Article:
For a study centered on Cluny abbey and its ultimately failed attempts at securing a piece of the Santiago franchise, see:
      O.K. Werckmeister, Cluny III and the Pilgrimage to Santiago de Compostela.

      The now-revived pilgrimage business is too juicy for Alain de Botton to miss.

        1. Chapeau! Yes, all the way from Hoek van Holland.
          Much of it amenable to a Koga Miyata, if you’re not too orthodox.

  10. “We have to do a Santiago de Compostela schtick where we hike cross-country for days from museum to museum?”

    At least he didn’t suggest that we do it barefooted.

    His entire piece is knucklehead stuff. Unfortunately, the more this is pointed out to him, the more inclined he seems to double-down.

      1. Indeed, I’d wear that as a badge of honor, if I’m being lumped in with educated people who actually think the truth of things is important. *gasp*

      2. “We few, we happy few, we band of brothers”

        Maybe we should take St Crispin as our patron saint! 😉

        Not so few however, as will shortly be displayed for the world to see at the Global Atheist Conference in Melb.

  11. Jerry Coyne is giving this guy shit but he is tactics are is likely to covert people to secularism who otherwise would not be persuaded by all the books on evolution and philosophy that show how god is unlikely to be true.

    He is an ally to the atheist cause, we need varied approaches…

    Richard Dawkins when asked who was the target audience for The God Delusion said something like “the middle of the road people who still go to church but are not quite sure”
    David Silverman current president of American Atheists targets precisely those people too the “Atheist in the church”

    Ask yourselves why are these people still involved in the church if they they think it’s untrue?

    BECAUSE OBVIOUSLY there’s probably more to religion than the veracity of its metaphysical claims… what keeps people involved?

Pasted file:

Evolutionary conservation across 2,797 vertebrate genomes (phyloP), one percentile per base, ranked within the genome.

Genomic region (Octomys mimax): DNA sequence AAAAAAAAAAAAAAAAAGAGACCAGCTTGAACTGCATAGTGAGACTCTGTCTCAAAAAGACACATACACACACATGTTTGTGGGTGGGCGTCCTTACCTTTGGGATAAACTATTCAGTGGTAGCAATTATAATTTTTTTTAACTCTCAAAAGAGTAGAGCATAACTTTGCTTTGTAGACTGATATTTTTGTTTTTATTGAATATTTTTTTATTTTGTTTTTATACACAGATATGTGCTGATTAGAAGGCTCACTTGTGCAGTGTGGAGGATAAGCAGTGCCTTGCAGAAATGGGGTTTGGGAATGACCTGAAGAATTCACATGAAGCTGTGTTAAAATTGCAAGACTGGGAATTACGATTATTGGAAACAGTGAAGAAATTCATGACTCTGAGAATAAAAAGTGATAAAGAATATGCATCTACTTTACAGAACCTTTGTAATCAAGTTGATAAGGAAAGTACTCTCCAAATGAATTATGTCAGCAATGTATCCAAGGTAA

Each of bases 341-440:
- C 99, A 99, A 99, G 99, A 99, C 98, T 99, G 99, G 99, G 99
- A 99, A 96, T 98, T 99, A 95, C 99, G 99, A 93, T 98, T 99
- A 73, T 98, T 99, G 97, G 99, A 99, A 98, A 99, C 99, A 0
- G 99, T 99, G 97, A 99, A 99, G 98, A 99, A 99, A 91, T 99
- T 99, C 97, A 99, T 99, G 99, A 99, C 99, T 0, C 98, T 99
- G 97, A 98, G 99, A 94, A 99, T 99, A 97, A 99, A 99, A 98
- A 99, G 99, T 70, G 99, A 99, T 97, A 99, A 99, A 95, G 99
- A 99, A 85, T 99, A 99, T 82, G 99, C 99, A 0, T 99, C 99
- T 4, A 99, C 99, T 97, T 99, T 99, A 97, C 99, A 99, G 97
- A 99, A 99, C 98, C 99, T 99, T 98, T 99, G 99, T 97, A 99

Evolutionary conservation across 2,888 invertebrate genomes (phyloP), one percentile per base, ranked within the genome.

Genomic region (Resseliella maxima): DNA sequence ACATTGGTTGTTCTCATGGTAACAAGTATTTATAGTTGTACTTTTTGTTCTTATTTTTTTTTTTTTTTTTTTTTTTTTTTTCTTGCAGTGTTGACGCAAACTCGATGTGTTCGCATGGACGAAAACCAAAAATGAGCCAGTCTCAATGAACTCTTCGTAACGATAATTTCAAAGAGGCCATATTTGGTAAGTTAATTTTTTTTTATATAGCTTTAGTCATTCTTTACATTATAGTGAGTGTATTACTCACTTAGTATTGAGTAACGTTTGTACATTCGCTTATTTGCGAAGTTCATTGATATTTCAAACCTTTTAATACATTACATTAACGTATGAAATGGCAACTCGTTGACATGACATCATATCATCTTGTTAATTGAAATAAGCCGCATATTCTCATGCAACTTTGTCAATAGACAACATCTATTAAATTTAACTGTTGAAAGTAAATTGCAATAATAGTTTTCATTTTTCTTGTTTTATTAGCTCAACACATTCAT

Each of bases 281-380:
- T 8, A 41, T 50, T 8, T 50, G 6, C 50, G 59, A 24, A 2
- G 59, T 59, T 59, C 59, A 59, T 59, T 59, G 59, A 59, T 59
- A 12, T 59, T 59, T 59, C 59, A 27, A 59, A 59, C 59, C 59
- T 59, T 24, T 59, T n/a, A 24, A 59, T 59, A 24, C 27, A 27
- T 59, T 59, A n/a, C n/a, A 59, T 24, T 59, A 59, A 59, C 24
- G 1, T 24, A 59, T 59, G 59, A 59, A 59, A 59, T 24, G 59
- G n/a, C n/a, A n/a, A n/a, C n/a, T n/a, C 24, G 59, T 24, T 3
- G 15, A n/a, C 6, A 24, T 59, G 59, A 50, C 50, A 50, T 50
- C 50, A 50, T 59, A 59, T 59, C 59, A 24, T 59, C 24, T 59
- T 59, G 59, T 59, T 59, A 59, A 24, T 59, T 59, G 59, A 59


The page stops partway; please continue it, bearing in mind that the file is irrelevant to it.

De Botton is clear about his project, steal, copy, adapt and build secular equivalents. Maybe then our numbers will swell up even more.

    Do I think he is right? I don’t know but I think this is perfectly within the scope of the atheist community to be debated without the blatant antagonism he has been receiving.

    Also PZ Meyers and Jerry coyne both made posts about DeBotton attacking him on the first paragraph of his articles about not caring for truth and BOTH failed to quote the paragraph JUST BELOW which says:

    “I prefer a different tack. To my mind, of course, no part of religion is true in the sense of being God-given. The real issue is not whether God exists or not, but where one takes the argument to once one concludes that he evidently doesn’t. ”

    HE ASSUMES THE NON-EXISTENCE OF GOD. He talks of plagiarism of religious. He says and I quote “Religion is too good to leave for the religious”

    Yet Jerry Coyne and PZ Meyers still accuse him of self-promotion and pandering to the religious.

    It’s embarrassing that such a legitimate approach within our secular atheist community has gotten the kind of treatment is has.

    1. We already have numerous secular equivalents of the Church. The community and educational aspects are already in place for anyone who wishes to seek them out. As for the ritual aspects, I don’t personally see a need for them, and I suspect I’m far from alone in this. Morning coffee and the newspaper is probably good enough for many.

      Religion isn’t “too good to leave for the religious”, which is exactly why so many people are abandoning it now that it’s not so taboo to do so in many places.

      By the way, it’s PZ Myers with one ‘e’…

    2. Except Stuart_David; that it’s been suggested before amongst the secular with no success. See the French Revolution, Cult of the Supreme Being, Comte’s Religion of Humanity, Lunacharsky’s God-Builders; all of which bit the dust. Why? Because, no matter where or when you are, it’s a hopeless idea, barely worth analysing in theory, due its inadequacy in practise.

    3. [de Botton’s] tactics are is likely to covert people to secularism who otherwise would not be persuaded by all the books on evolution and philosophy that show how god is unlikely to be true.

      Doubt it. You’re making a lot of implicit assumptions here.

      lso PZ Meyers and Jerry coyne both made posts about DeBotton attacking him on the first paragraph of his articles about not caring for truth and BOTH failed to quote the paragraph JUST BELOW